How Mental Health Suffers During the Pandemic

I’ve been staying home since mid-March, 2020. I had a trip to stay with family during October, but was pretty isolated and wore a mask. After both parents caught covid while I was there, I knew that I needed to go back to my quarantine. I know everyone has different opinions, but this was the choice I made.

Only leaving the house to see a few of my doctors, I’ve remained in my home. I often think about all the doctor’s appointments I’m missing. I need to make appointments with a sleep apnea doctor, an allergist, and gynecologist. The doctors that I have seen are: general practitioner, rheumatologist, dermatologist, and dentist.

As a chronic illness survivor, I’ve basically been home-bound since 2015. During this time, I quickly learned that there was no need to be upset about having to rest. Although I miss my old normal life, it was important that I become content with doing what my body was able to do. Having this life of fatigue, pain, and other symptoms was going to be my new normal.

There have been plenty of things to do at home that help to give me purpose. Blogging has been a huge joy, because it keeps me busy and I love the community of readers. You’ve all been a great encouragement to me.

I must confess that my mental health has been affected by the long quarantine. One of my children lives so far away that we haven’t seen him for a year and a half. This has been something that has caused me so much grief. Talking on the phone, texting, and even facetiming just aren’t the same as being there and giving him a hug.

Don't Give Up

Another source of stress is the world and all the problems in it. I want to get the vaccine and get back to normal, but the one that’s available has had problems for people like me. The anaphylaxis following the vaccine applies to me because I have anaphylaxis fairly often. Having Mast Cell Activation Syndrome means that I’m going to react to all kinds of things.

I am hoping that the Johnson & Johnson vaccine will be available by the time I’m allowed to get the vaccine. In Kansas, I’m in stage 3. This one is not a mRNA vaccine, from what I can see. But, I’m still worried about reactions.

Lately, I’ve had more days when I’m feeling down. On these days, I just want to get in the car and go see my children. I want to go out to eat. These are the times I get angry. Life feels unfair. I don’t want to be stuck indoors because of the pandemic. Chronic Illness has caused me to isolate even before the pandemic. So, that’s just another way that I feel chronic illness has ruined my life.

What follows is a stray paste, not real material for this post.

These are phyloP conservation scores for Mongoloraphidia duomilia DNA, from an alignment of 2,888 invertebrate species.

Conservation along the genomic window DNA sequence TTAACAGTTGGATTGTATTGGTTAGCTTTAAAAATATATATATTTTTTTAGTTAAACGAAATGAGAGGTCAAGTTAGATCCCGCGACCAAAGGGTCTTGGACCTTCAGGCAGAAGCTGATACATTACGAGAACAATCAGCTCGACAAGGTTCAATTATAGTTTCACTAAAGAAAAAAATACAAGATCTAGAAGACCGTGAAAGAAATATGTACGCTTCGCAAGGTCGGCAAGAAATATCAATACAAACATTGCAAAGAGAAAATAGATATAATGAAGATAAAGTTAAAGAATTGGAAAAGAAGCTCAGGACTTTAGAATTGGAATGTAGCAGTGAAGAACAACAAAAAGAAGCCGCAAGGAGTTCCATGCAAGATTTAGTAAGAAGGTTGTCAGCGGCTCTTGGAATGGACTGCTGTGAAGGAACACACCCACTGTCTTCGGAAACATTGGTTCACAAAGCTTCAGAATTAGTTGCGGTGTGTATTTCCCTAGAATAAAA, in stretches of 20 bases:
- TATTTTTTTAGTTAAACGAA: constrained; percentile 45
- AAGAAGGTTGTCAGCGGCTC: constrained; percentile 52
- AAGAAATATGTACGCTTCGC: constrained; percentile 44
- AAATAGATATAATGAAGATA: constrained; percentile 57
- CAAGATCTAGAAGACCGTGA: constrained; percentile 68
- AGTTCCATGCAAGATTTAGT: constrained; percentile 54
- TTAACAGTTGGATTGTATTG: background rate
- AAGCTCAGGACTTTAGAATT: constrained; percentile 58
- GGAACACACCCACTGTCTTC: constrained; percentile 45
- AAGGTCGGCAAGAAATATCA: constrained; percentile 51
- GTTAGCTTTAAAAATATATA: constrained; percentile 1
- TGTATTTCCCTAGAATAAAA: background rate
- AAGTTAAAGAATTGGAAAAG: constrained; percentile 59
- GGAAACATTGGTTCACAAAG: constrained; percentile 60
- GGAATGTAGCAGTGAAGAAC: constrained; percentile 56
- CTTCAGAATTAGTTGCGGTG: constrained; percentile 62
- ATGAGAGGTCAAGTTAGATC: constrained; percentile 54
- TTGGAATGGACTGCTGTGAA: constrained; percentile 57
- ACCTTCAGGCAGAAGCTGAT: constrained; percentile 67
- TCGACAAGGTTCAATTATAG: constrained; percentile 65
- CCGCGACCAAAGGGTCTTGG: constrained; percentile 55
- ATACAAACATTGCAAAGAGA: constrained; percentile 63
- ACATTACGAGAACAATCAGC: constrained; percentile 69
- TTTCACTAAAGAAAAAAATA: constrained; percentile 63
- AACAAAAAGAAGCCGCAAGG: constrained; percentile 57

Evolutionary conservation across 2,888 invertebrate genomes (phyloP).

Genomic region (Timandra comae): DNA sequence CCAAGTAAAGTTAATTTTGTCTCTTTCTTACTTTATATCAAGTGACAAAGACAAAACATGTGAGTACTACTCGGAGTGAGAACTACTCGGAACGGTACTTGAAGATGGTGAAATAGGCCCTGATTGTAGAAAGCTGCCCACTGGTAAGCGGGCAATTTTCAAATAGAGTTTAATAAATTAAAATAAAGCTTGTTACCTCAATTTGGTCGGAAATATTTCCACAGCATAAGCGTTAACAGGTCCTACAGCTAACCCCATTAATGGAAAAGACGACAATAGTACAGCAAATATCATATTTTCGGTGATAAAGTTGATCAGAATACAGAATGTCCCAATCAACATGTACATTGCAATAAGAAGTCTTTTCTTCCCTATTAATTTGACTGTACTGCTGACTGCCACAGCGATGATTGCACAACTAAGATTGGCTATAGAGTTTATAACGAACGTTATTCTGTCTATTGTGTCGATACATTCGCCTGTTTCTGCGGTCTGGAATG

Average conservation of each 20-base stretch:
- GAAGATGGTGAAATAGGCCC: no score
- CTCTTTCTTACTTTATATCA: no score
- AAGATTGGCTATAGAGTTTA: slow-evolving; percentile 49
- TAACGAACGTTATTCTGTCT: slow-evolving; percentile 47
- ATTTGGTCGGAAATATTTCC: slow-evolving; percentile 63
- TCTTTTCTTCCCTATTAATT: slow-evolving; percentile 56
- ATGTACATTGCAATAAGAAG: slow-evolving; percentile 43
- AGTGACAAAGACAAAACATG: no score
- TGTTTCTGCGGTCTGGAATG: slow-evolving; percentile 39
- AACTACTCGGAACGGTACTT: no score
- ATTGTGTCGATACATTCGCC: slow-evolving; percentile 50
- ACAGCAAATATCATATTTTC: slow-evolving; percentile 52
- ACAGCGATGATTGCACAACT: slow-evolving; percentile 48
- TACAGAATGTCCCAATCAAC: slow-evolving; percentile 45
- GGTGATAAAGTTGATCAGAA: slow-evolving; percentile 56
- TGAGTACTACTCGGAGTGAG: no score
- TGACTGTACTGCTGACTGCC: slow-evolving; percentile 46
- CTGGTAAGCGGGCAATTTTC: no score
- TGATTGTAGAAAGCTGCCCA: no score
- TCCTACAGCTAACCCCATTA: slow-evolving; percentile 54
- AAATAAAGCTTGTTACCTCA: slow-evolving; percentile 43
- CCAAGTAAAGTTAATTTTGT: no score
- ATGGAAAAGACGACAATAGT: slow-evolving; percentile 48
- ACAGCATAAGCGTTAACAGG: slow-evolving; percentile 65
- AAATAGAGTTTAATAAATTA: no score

I hate feeling like that and I don’t want to get down. Having these feelings can be caused by so many things. Being isolated is a surefire way to get depressed. All of us who are chronically ill know all about it. As we’ve lost our health, we’ve also lost our independence, some of our friends, and many of our activities.

I also know that not being able to take pain medicine also contributes to depression. Untreated pain causes depression. Because of my kidney numbers going down, I’ve stopped taking Ibuprofen. That was the one addition to my pill regimen that allowed me to lower my pain. It helped to stop my headaches and made my back pain tolerable. Without it, my pain levels have gotten bad.

Ehlers Danlos pain, sciatica pain, arthritis pain, and neck pain are so much worse now. The Ibuprofen was really helping my overall inflammation. But, now it’s gone, and all this pain is worse.

I do have an appointment with a new pain doctor, but her earliest available appointment is in June. So, thinking that this huge amount of pain is now my new normal again, is making me feel depressed.

Bible

I’m re-committed to doing as many things as I can to improve my mental health:

  • Doing nothing – putting down the screens and just being
  • Essential Oils – using the essential oil blends that I got from my wellness coach
  • Adding beauty to my surroundings – I got a few small plants, turned on my water fountain, and lit a candle
  • Dressing up – replacing some of my sweats with actual pants and a nice top
  • Praying – telling God how I feel and asking Him for help and peace
  • Making an appointment to see my wellness coach – we can talk over all types of things
  • Trying to learn new things – not giving up on learning photoshop (ugh)
  • Getting a backrub – Not feeling guilty for asking for a massage when I need it
  • Reading books with a happy ending – that’s easy to do with my new book blog
  • Doing the tiniest amount of exercise – do as much as your body will tolerate
  • Reminding myself that this quarantine won’t last forever!

Are you having worse mental health during the pandemic? What do you do that makes it better? If you are suffering mentally during the pandemic, please ask for help. Call your doctor, who can get you in to see a counselor. There is help out there and you deserve it. Take care of yourself.

@2020, copyright Lisa Ehrman

Disclaimer: I’m not a medical expert. This post only contains my opinion and is not intended to be taken as medical advice. If you have a medical concern, please consult your personal physician.

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